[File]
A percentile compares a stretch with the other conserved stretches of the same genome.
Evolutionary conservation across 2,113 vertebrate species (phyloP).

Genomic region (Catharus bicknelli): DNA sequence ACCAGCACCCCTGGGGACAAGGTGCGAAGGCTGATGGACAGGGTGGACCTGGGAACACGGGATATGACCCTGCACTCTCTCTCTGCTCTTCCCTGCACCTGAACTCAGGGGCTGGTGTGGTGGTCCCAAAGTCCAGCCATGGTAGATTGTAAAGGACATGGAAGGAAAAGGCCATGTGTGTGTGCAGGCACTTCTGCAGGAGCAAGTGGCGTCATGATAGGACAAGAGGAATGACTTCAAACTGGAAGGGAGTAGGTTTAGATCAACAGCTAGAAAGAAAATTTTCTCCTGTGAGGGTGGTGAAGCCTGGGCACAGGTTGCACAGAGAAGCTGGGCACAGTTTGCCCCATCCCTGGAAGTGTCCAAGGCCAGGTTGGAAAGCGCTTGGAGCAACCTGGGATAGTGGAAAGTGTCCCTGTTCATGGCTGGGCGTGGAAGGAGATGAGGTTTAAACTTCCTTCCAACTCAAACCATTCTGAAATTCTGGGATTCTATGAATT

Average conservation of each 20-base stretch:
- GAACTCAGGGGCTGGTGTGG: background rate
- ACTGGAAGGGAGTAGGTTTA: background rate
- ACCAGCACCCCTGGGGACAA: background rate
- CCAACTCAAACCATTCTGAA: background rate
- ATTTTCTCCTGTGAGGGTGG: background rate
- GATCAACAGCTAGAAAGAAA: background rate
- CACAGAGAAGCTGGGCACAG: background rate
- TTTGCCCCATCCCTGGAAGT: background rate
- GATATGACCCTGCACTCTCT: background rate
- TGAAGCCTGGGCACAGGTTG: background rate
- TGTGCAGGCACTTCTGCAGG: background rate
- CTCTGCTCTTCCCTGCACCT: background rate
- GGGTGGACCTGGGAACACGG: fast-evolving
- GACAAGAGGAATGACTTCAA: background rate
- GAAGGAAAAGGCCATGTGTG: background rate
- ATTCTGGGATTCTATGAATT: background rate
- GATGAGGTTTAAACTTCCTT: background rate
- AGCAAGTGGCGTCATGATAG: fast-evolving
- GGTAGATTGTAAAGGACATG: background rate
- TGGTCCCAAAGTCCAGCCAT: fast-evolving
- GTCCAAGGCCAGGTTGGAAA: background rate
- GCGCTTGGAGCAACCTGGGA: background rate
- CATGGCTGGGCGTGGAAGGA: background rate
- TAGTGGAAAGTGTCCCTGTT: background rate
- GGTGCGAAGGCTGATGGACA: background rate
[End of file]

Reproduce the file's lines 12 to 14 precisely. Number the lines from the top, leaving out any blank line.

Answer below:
- TTTGCCCCATCCCTGGAAGT: background rate
- GATATGACCCTGCACTCTCT: background rate
- TGAAGCCTGGGCACAGGTTG: background rate